This is the fourth in a series of posts exploring the uses of environmental history. The series has been adapted from contributions to a roundtable forum published in the first issue of the new Journal for Ecological History, edited by Renmin University’s Center for Ecological History.
If I did not believe that environmental history is already useful and practical, more so than other fields of historical research, then I would have abandoned it long ago. Seeing nature as part of the many changes and revolutions that have occurred in human history has always seemed to me one of the most useful things in the world. How can we live wisely without understanding more fully how we got here or how the natural environment has interacted with society? When historians have explained more fully the course of history, as Charles Darwin explained the evolution of species, then we will have become the most practical people around. We are not there yet, but we are making progress.
Admittedly, there are historians who still don’t know how to be useful in that way. They assume without question that society has had no important connection with water, soil, climate, energy, or biota. The crying need of our time is to overcome that blindness and explain the global ecological crisis. Historians are most useful when their research reveals some significant truth about how that crisis developed over time, or what we can learn from earlier societies about solutions they attempted and how well they worked.But, for some, it would seem that bringing nature into our historical perspective and explaining changes in the human impact on the ecosphere are not enough. We are asked whether we should do even more—perhaps spend less time writing books and more time advising government, business, or the military, all of whom have to deal with their impact. Our colleagues in the study of law and economics do not hesitate over that challenge. They may write books but they also readily offer advice to those in power. They think of their disciplines as “policy oriented,” which means they think it is their duty to apply knowledge to specific problem solving. Can or should historians become policy advisors or problem solvers in the same way?
My answer is yes and no. Governments assuredly need historians, as well as engineers, economists, lawyers, and other experts, for advice on what actions to take on the issues they have to deal with. One of the biggest issues right now is climate change. Economists have recently discovered the problem and offered their help in calculating the costs of that change (though usually minimizing it) and in finding efficient solutions. Historians cannot match that kind of advice. We are not much help on technical remedies. But if we broaden the definition of “policy” to expand the boundaries of what should be considered, we make it possible for historians to become valued advisors to decision makers.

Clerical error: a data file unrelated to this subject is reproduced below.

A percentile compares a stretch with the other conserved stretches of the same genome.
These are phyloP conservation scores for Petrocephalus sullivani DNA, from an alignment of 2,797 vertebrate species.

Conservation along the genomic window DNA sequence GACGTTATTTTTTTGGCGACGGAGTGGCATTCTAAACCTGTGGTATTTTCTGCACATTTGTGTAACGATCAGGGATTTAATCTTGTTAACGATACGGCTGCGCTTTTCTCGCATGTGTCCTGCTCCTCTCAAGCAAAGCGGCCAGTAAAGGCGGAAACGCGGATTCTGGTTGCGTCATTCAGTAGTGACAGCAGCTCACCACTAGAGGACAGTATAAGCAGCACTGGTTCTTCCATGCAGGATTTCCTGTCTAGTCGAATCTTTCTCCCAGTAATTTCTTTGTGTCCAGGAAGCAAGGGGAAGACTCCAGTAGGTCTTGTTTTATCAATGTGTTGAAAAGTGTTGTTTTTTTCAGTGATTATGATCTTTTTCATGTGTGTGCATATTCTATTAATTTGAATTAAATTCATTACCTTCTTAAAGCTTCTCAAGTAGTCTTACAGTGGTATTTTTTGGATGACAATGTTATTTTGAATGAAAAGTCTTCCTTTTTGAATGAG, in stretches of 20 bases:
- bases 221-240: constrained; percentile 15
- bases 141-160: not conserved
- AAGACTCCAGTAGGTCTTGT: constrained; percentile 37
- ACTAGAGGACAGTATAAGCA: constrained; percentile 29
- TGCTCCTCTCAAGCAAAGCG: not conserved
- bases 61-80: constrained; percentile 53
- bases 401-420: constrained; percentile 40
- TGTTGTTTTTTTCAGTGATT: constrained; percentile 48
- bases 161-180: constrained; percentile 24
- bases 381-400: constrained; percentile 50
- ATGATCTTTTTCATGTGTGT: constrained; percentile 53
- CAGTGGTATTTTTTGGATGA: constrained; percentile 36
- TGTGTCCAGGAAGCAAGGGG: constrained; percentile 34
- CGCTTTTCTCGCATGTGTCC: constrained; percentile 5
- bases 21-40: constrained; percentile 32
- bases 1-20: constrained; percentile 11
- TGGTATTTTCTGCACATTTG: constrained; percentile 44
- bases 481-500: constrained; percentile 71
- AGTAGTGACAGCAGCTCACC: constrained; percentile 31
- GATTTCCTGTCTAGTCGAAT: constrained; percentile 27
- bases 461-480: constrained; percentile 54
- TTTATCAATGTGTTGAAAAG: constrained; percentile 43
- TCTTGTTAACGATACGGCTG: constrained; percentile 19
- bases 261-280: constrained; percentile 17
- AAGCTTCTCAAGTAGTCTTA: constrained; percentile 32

Knowing, for example, the social and economic consequences of climate change during the Little Ice Age can be profoundly helpful in dealing with consequences of anthropogenic global warming. Likewise, a historian can explain that what we may have called a “natural disaster” was, in fact, created by humans. The historian can revive useful environmental reforms that have been attempted and then forgotten, like designing cities with nature in mind; ideas that can be recovered from the past and applied to our times. Historians have a deeper perspective that can inform the citizenry. If we don’t have confidence in that knowledge and are reluctant to step outside our university enclaves, then we are guilty of making historical knowledge seem useless.
But the problem is not merely historians who prefer to hide out in the archives. Policy makers, too, often tend to think in reductive terms and to dismiss this practical side of history. Historians are not reductionists. We resist the temptation to reduce a problem to its simplest terms and then offer a quick fix. Take for example the challenge of fixing the problems caused by fossil fuel burning; too often, an agency merely asks which renewable energy technologies should be adopted as fast as possible—without asking how and why we created modern economies based on burning coal and oil in the first place. There is no quick fix for the most important problems facing human beings—poverty, discrimination, overconsumption, or abuse of the Earth. How could we decide which energy path to take without first knowing which forces have pushed us down the path we are on? How can any of us make wise policies when we’re in too much of a hurry to think about the larger picture?
The most useful contribution that historians can make to the practical issues of our day is to promote complex instead of reductive thinking. We are experts in dealing with complexity, for we constantly work to understand problems that had more than one cause and solutions that led to many unpredictable outcomes. We understand, probably better than most other experts, that the ecological crisis began far back in the past, in a tangle of deep roots, and is the outcome of a very intricate relation between nature and culture. Is there any policy maker in the world today who doesn’t need to grapple with that complexity? And is there any better way to do so than by knowing more history?